Collect and Curate Your Best Work

Now that you've set clear goals for your portfolio, the next step in creating a standout portfolio for editorial design is to collect and curate your best work. But how do you decide which pieces make the cut? Let's find out.

Pick Your Pieces

Begin by collecting all your work and laying it out in front of you. This could include everything from magazine layouts to book covers, typography samples to digital illustrations. Remember, variety is the spice of life. Showing a wide range of work can demonstrate your versatility and adaptability.

Quality Over Quantity

When it comes to how to create a portfolio for editorial design, it's not about how many pieces you include — it's about their quality. Choose pieces that not only show off your technical skills but also your creativity, problem-solving, and ability to deliver on a brief. Don't feel the need to include everything you've ever created. Instead, opt for those pieces that you're most proud of and that best represent your skills.

Emphasize Your Strengths

Your portfolio is a showcase of your strengths. If you're exceptionally good at creating eye-catching book covers or you have a knack for innovative magazine layouts, make sure these skills are front and center in your portfolio. Don't get lost in the clutter of trying to demonstrate every skill you have. Instead, focus on what sets you apart.

Stay Current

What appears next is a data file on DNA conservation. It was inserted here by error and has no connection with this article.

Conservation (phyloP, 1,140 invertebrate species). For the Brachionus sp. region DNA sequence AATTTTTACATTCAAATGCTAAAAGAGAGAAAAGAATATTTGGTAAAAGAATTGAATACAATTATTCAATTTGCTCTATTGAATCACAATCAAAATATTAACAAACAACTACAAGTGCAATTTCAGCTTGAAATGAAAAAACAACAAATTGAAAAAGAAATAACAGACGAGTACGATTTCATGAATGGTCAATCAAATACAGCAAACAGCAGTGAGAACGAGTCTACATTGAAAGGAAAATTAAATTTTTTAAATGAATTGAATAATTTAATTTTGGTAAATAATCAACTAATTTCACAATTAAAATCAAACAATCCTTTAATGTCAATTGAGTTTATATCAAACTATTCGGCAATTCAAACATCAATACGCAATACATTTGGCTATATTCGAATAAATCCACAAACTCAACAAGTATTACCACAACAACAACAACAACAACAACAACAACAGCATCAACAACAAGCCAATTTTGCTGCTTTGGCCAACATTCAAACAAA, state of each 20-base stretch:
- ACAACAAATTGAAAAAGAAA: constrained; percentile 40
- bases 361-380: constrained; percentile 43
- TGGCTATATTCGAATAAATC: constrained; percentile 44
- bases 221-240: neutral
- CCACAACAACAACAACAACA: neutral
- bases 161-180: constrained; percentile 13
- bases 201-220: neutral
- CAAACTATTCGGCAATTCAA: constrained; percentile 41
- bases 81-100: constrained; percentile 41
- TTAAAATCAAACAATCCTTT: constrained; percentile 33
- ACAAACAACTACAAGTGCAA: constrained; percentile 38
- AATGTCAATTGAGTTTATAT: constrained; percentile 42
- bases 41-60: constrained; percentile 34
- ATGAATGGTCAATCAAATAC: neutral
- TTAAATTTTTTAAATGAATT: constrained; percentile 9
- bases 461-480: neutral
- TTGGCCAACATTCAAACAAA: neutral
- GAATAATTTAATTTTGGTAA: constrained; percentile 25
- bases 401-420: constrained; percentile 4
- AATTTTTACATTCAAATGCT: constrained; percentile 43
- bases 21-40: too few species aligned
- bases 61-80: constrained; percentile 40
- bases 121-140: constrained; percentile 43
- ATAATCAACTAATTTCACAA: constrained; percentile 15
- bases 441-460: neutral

Ensure your portfolio reflects your current skills and style. If you've significantly improved or evolved in your design style since a piece was created, it might be best to leave it out. The goal is to show where you are now as a designer, not where you were when you first started.

With your best work in hand, you're now ready for step three — creating strong visual presentations. But we'll save that for the next section. Keep going, you're doing great!

Create Strong Visual Presentations

Having collected your best pieces, the next step in learning how to create a portfolio for editorial design is presenting them in an appealing way. Here's how you can create a visual feast for the eyes of your potential clients or employers.

Consider Layout and Composition

First off, think about your portfolio's layout. It's not just about the individual pieces — it's also about how they're arranged. Like a well-designed magazine spread, your portfolio should have a clear flow and balance. Mix up large, full-page images with smaller ones, and consider how the colors and styles of different pieces complement each other.

Use High-Quality Images